If its possible to have your caravan weight limit uprated by JUST a paper exercise it doesn’t take a genius to work out that the (uprated) weight is the one that the one that COULD  have been applied at the outset. So what, if I pay for an “upgrade” am I actually paying for?

 

I know there are certain motorhomes that leave the factory plated at around 3850kg (in excess of Cat B licence entitlement) that can be DOWN 

plated to 3500Kg to get under the Cat B licence limitation. It’s EXACTLY the same vehicle, the only thing that’s changed is the plate but, and it’s a very important but, the new plate has to contain the vehicles VIN number, and the various permitted axle weights.  That way it’s unique to that individual vehicle and not every one of that model.  

 

So, in theory, EXACTLY the same process could be applied IN REVERSE to uprate a caravan BUT the “new and uprated” plate that Bailey supply ONLY shows the caravan model and the higher gross weight. It doesn’t identify an individual caravan. I know this for a fact because I uprated my Bailey Olympus a couple of years ago (it didn’t have a gas locker sticker, I did check) So what’s to stop me peeling one off another (“uprated”) Phoenix and putting it on mine? It’s a generic not item specific sticker!!

 

An interesting conundrum and, much to Mrs Plodd’s annoyance, One I am determined to get some answers too. My gut feeling is that the caravan makers are, shall we say, being somewhat economical with the truth about the MTPLM of their products.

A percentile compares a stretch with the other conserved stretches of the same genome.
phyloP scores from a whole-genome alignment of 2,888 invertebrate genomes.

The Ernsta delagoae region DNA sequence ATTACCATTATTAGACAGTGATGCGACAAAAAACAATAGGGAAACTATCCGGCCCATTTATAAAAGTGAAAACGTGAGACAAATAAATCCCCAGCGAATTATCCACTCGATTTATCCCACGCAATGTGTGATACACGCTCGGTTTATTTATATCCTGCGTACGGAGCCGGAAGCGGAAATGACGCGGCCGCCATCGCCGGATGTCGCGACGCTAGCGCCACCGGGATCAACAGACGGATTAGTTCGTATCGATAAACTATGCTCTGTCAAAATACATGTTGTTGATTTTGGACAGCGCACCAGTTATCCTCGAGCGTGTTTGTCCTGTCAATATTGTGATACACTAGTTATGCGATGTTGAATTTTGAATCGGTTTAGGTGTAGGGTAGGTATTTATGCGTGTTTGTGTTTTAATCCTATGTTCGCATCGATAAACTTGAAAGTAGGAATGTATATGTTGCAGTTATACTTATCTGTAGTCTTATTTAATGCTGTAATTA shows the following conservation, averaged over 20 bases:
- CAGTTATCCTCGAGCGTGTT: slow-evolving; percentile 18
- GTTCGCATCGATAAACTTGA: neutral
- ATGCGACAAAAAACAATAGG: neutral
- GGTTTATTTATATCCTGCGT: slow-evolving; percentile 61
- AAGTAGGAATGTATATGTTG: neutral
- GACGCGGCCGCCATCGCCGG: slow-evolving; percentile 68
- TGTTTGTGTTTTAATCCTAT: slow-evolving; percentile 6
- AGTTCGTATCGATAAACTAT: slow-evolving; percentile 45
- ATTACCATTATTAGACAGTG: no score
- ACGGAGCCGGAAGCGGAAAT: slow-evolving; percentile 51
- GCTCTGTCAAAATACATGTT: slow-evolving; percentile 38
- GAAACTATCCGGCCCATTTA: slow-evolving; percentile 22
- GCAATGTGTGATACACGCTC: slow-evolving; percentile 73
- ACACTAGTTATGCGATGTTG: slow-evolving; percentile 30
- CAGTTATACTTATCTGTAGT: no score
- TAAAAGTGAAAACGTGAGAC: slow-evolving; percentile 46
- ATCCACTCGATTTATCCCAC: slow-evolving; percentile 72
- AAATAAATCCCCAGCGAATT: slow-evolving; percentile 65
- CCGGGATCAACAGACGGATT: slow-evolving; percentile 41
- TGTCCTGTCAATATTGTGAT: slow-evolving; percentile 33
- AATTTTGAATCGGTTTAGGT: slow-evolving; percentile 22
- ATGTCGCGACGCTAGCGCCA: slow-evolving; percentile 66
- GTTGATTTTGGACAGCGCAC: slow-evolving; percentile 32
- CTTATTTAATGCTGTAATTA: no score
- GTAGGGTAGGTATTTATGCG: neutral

Andy

 

 

 

19 minutes ago, CommanderDave said:

EU type approval requires a plate with manufacturer and vin number and type approval number and maximum gross and axle weights .

 

Not sure how a plate with just a MAM and nothing else has any meaning in law .  

 

 

Dave

 

My point exactly, please see above

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8 minutes ago, Mr Plodd said:

But which plate is the one that carries the legally enforceable information (I suspect it’s the one in the gas locker because that is the one that will also show the VIN number and various axle weights) But of course you need to know it’s there. Maybe THATS why it’s hidden away??

 

That’s all well and good BUT what figure do you use if you only have a Cat B licence! If you buy on the information on the external plate (which the vast majority of buyers would do) it’s possible that  the one inside the gas locker, with the higher weight would cause you to be (totally unwittingly) over on permitted gross train weight!  Also that enables manufacturers to charge for an upgrade when none is ACTUALLY needed (due to the higher MTPLM shown on the “less visible” plate)

 

 

Exactly!!

 

BUT if there are two stickers, showing different weights, which one is to be believed! 

 

If its possible to have your caravan weight limit uprated by JUST a paper exercise it doesn’t take a genius to work out that the (uprated) weight is the one that the one that COULD  have been applied at the outset. So what, if I pay for an “upgrade” am I actually paying for?

 

I know there are certain motorhomes that leave the factory plated at around 3850kg (in excess of Cat B licence entitlement) that can be DOWN 

plated to 3500Kg to get under the Cat B licence limitation. It’s EXACTLY the same vehicle, the only thing that’s changed is the plate but, and it’s a very important but, the new plate has to contain the vehicles VIN number, and the various permitted axle weights.  That way it’s unique to that individual vehicle and not every one of that model.